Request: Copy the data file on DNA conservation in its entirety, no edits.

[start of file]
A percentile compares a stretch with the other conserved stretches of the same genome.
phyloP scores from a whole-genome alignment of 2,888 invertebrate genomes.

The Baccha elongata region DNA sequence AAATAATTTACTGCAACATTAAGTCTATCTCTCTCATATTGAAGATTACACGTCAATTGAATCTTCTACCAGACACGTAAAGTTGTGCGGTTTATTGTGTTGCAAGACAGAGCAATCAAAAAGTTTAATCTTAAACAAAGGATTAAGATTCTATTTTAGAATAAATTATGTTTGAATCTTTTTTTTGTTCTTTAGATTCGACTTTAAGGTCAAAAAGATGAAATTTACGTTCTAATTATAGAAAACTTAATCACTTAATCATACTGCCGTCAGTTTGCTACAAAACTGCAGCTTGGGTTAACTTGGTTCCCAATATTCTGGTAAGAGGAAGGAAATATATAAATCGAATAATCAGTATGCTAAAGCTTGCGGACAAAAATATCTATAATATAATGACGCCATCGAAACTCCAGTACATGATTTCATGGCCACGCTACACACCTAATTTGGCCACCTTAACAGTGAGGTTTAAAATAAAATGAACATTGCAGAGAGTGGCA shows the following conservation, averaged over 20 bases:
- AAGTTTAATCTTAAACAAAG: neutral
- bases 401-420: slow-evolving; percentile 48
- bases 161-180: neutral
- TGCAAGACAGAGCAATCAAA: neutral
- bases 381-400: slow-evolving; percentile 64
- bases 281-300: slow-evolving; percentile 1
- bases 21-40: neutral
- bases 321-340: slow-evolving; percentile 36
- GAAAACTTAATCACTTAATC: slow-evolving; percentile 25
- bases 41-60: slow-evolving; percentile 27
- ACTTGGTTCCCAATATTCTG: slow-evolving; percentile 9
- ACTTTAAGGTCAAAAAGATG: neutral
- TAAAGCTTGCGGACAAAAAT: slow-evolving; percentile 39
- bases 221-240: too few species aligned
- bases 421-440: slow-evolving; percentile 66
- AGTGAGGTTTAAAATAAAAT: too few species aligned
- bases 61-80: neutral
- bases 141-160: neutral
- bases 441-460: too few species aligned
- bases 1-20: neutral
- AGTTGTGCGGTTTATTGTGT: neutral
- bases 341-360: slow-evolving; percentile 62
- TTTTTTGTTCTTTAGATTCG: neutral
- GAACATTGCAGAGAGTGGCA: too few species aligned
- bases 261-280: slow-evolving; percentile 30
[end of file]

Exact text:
A percentile compares a stretch with the other conserved stretches of the same genome.
phyloP scores from a whole-genome alignment of 2,888 invertebrate genomes.

The Baccha elongata region DNA sequence AAATAATTTACTGCAACATTAAGTCTATCTCTCTCATATTGAAGATTACACGTCAATTGAATCTTCTACCAGACACGTAAAGTTGTGCGGTTTATTGTGTTGCAAGACAGAGCAATCAAAAAGTTTAATCTTAAACAAAGGATTAAGATTCTATTTTAGAATAAATTATGTTTGAATCTTTTTTTTGTTCTTTAGATTCGACTTTAAGGTCAAAAAGATGAAATTTACGTTCTAATTATAGAAAACTTAATCACTTAATCATACTGCCGTCAGTTTGCTACAAAACTGCAGCTTGGGTTAACTTGGTTCCCAATATTCTGGTAAGAGGAAGGAAATATATAAATCGAATAATCAGTATGCTAAAGCTTGCGGACAAAAATATCTATAATATAATGACGCCATCGAAACTCCAGTACATGATTTCATGGCCACGCTACACACCTAATTTGGCCACCTTAACAGTGAGGTTTAAAATAAAATGAACATTGCAGAGAGTGGCA shows the following conservation, averaged over 20 bases:
- AAGTTTAATCTTAAACAAAG: neutral
- bases 401-420: slow-evolving; percentile 48
- bases 161-180: neutral
- TGCAAGACAGAGCAATCAAA: neutral
- bases 381-400: slow-evolving; percentile 64
- bases 281-300: slow-evolving; percentile 1
- bases 21-40: neutral
- bases 321-340: slow-evolving; percentile 36
- GAAAACTTAATCACTTAATC: slow-evolving; percentile 25
- bases 41-60: slow-evolving; percentile 27
- ACTTGGTTCCCAATATTCTG: slow-evolving; percentile 9
- ACTTTAAGGTCAAAAAGATG: neutral
- TAAAGCTTGCGGACAAAAAT: slow-evolving; percentile 39
- bases 221-240: too few species aligned
- bases 421-440: slow-evolving; percentile 66
- AGTGAGGTTTAAAATAAAAT: too few species aligned
- bases 61-80: neutral
- bases 141-160: neutral
- bases 441-460: too few species aligned
- bases 1-20: neutral
- AGTTGTGCGGTTTATTGTGT: neutral
- bases 341-360: slow-evolving; percentile 62
- TTTTTTGTTCTTTAGATTCG: neutral
- GAACATTGCAGAGAGTGGCA: too few species aligned
- bases 261-280: slow-evolving; percentile 30